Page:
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dynamo:

see generatorgenerator,
in electricity, machine used to change mechanical energy into electrical energy. It operates on the principle of electromagnetic induction, discovered (1831) by Michael Faraday.
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The following article is from The Great Soviet Encyclopedia (1979). It might be outdated or ideologically biased.

Dynamo

 

the oldest all-Union society for physical culture and sports in the USSR.

Dynamo was founded in Moscow in 1923 at the initiative of F. E. Dzerzhinskii (the honorary chairman of the society). By 1928, Dynamo had branches in nearly all oblast centers. Since the very first years of its existence Dynamo has been making an important contribution to the development of all popular sports. Contributing significantly to the emergence of Soviet sports in the 1920’s and 1930’s were members of the Dynamo society, including N. G. Ozolin (track and field); K. I. Aleshina (swimming); B. I. Novikov (tennis); M. P. Butusov and S. S. Il’in (soccer); A. V. Bukharov and N. I. Shatov (weightlifting); P. G. Shugaev and V. I. Odnoletkov (shooting); B. N. Astaf’ev (gymnastics); K. V. Gradopolov and V. P. Mikhailov (boxing); and P. A. Ippolitov (seating).

As of 1971, Dynamo was involved in 45 different sports. It managed nearly 6,000 athletic facilities, including more than 700 major facilities and 46 enterprises producing sporting goods. For the physical education of children and teen-agers there are the Young Dynamo groups and specialized athletic schools for children and youth (43 schools as of 1971). By Jan. 1, 1971, Dynamo had trained more than 10,000 Masters of Sport, nearly 400 Masters of Sport International Class, 480 Honored Masters of Sport, 125 Honored Trainers of the USSR, and 552 referees of the all-Union category. Dynamo sportsmen have won the title of champion of the USSR more than 3,500 times; the championship of Europe 283 times; the world championship 310 times; a gold medal at the Olympic Games 62 times. They have set 718 USSR, 60 European, and 156 world records. The Moscow Dynamo soccer team has been national champion ten times and holder of the USSR Cup four times; Kiev Dynamo is a four-time national champion and three-time winner of the USSR Cup. The Moscow Dynamo field hockey team has been national champion 11 times, while the ice hockey team has triumphed twice. The Dynamo water polo team (Moscow) has won the USSR championship eight times. The Dynamo women’s volleyball team (Moscow) has been USSR champion several times and a winner of the European Championship Cup. At the Fifth Spartakiad of the peoples of the USSR in 1971, Dynamo placed first amongst sport societies.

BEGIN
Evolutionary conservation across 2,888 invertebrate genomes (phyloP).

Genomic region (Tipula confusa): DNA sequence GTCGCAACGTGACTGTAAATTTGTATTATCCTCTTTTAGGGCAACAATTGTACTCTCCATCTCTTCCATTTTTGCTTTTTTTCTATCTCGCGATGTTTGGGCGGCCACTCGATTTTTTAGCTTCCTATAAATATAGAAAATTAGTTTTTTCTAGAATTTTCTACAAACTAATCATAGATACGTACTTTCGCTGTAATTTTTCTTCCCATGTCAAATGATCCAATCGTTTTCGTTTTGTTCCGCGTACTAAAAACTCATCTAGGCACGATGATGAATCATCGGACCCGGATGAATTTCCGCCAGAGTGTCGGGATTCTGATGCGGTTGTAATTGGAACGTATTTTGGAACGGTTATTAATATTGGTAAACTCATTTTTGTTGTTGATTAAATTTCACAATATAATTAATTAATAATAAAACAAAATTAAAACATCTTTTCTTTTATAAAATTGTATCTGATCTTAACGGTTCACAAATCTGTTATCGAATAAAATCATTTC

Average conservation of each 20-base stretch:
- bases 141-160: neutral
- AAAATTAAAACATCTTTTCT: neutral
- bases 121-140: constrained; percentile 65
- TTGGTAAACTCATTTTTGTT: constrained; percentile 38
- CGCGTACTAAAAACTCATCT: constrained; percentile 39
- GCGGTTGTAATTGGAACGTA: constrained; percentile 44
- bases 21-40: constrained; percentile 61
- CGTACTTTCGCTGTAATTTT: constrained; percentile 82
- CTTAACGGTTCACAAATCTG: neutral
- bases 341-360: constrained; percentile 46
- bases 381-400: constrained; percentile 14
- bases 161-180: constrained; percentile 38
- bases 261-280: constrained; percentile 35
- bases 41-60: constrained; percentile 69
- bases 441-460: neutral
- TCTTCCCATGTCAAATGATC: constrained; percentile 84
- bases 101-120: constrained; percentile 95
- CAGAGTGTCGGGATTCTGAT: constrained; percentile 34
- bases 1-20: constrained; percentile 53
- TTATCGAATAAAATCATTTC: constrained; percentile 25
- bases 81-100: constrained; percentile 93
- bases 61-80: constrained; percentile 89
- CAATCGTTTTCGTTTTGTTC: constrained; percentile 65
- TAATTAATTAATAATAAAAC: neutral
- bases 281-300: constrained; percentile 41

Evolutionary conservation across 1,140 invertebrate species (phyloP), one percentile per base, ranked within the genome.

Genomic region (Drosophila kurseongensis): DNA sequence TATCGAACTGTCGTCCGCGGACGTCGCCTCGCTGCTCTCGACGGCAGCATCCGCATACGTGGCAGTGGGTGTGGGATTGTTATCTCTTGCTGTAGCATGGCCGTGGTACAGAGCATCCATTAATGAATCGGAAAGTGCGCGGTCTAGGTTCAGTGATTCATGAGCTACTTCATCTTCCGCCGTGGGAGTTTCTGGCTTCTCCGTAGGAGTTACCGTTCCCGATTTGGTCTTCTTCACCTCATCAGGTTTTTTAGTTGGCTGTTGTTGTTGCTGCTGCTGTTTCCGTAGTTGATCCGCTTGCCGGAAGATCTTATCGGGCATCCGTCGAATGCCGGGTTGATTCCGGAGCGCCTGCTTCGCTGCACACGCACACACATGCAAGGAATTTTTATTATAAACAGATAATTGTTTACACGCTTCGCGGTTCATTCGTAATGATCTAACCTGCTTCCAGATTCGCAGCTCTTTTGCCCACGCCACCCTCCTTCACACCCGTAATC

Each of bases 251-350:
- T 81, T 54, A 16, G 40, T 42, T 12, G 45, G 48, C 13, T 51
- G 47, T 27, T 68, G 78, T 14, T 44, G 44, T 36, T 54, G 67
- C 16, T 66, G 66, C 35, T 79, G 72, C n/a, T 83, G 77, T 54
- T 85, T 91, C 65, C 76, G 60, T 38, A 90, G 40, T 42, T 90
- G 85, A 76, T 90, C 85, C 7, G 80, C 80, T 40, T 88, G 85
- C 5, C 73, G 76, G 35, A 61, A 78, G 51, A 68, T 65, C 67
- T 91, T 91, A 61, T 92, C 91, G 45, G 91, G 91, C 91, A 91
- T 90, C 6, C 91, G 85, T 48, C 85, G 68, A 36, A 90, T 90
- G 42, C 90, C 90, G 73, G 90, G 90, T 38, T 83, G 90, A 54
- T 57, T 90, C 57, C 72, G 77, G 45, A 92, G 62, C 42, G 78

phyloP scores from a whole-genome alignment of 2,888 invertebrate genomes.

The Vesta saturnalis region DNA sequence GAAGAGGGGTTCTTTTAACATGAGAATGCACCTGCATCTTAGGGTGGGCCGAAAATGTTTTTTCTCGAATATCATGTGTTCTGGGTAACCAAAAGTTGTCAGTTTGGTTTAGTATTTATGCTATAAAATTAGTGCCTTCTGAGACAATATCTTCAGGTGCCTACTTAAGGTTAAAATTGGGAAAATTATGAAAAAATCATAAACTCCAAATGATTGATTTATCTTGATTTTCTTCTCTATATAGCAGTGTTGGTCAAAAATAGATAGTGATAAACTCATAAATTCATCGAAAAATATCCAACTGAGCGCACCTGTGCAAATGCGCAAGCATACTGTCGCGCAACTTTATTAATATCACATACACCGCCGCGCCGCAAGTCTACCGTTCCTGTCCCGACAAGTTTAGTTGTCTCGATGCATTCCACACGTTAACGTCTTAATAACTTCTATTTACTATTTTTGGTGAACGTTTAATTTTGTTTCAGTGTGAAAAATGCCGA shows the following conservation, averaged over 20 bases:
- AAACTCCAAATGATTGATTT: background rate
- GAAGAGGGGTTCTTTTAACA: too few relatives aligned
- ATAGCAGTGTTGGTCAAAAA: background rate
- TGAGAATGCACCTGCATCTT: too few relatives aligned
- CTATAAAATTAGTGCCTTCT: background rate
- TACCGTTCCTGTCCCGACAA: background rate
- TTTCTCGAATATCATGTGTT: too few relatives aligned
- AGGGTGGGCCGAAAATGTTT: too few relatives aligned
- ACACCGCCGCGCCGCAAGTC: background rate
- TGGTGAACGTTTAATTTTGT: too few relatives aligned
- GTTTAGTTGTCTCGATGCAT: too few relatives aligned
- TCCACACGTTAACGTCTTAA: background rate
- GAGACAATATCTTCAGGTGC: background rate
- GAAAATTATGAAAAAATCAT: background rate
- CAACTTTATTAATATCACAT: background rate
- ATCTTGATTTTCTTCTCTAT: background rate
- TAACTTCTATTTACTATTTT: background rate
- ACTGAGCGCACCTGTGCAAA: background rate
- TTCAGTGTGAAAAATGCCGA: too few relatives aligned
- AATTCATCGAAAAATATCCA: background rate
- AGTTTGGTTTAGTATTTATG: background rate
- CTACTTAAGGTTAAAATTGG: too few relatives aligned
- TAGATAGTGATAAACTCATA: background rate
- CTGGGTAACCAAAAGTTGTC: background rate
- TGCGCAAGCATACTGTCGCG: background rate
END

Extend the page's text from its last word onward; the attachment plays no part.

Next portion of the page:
From the 1940’s to the beginning of the 1970’s, Dynamo sportsmen who have been national, European, world, and Olympic champions have made significant contributions to the development of sports in the Soviet Union. These include M. V. Semichastnyi, A. P. Khomich, and L. I. lashin (soc•cer); O. M. Korkiia and N. D. Maksimil’ianova (basketball); D. S. Buldakova and A. G. Chudina (volleyball); I. G. Artamonova, M. G. Isakova, R. M. Zhukova, O. G. Goncharenko, and V. I. Kosichkin (skating); I. A . Novikov (modern pentathlon); N. la. Dumbadze, E. I. Sechenova, I. N. Press, and V. D. Saneev (track and field); A. P. Kol-china and V. P. Vedenin (skiing); A. I. Tikhonov (biathlon); G. E. Gorokhova, A. I. Zabelina, E. D. Belova, and A. V. Nikanchikov (fencing); A. I. Metreveli (tennis); O. L. Pkhakadze (bicycling); V. V. Popenchenko (boxing); M. Ia. Voronin, L. L. Petrik, and L. I. Turishcheva (gymnastics); G. I. Ivanchenko (weightlifting); L. A. Pakhomova and A. G. Gorshkov (figure skating); P. la. Mshvenieradze (water polo); P. S. Avilov and G. G. Kosykh (shooting); I. I. Kotkas and M. G. Lomidze (wrestling); and V. S. Davydov (hockey). The leading trainers in the country have worked in Dynamo, including A. I. Chernyshev and V. D. Trofimov (hockey); K. I. Beskov (soccer); I. I. Manaenko (fencing); N. I. Malin (water polo); P. K. Kolchin (skiing); and V. D. Dmitriev (gymnastics).

In 1937, Dynamo was awarded the Order of Lenin. More than 300 Dynamoists have received awards from the government for achievements in sport.

A. A. KUPRIIANOV

The Great Soviet Encyclopedia, 3rd Edition (1970-1979). © 2010 The Gale Group, Inc. All rights reserved.

dynamo

[′dī·nə‚mō]
(computer science)
McGraw-Hill Dictionary of Scientific & Technical Terms, 6E, Copyright © 2003 by The McGraw-Hill Companies, Inc.

dynamo

a device for converting mechanical energy into electrical energy, esp one that produces direct current
Collins Discovery Encyclopedia, 1st edition © HarperCollins Publishers 2005

DYNAMO

DYNamic MOdels. A language for continuous simulation including economic, industrial and social systems, developed by Phyllis Fox and A.L. Pugh in 1959.

Versions include DYNAMO II, DYNAMO II/370, DYNAMO II/F, DYNAMO III and Gaming DYNAMO.

["DYNAMO User's Manual", A.L. Pugh, MIT Press 1976].
This article is provided by FOLDOC - Free Online Dictionary of Computing (foldoc.org)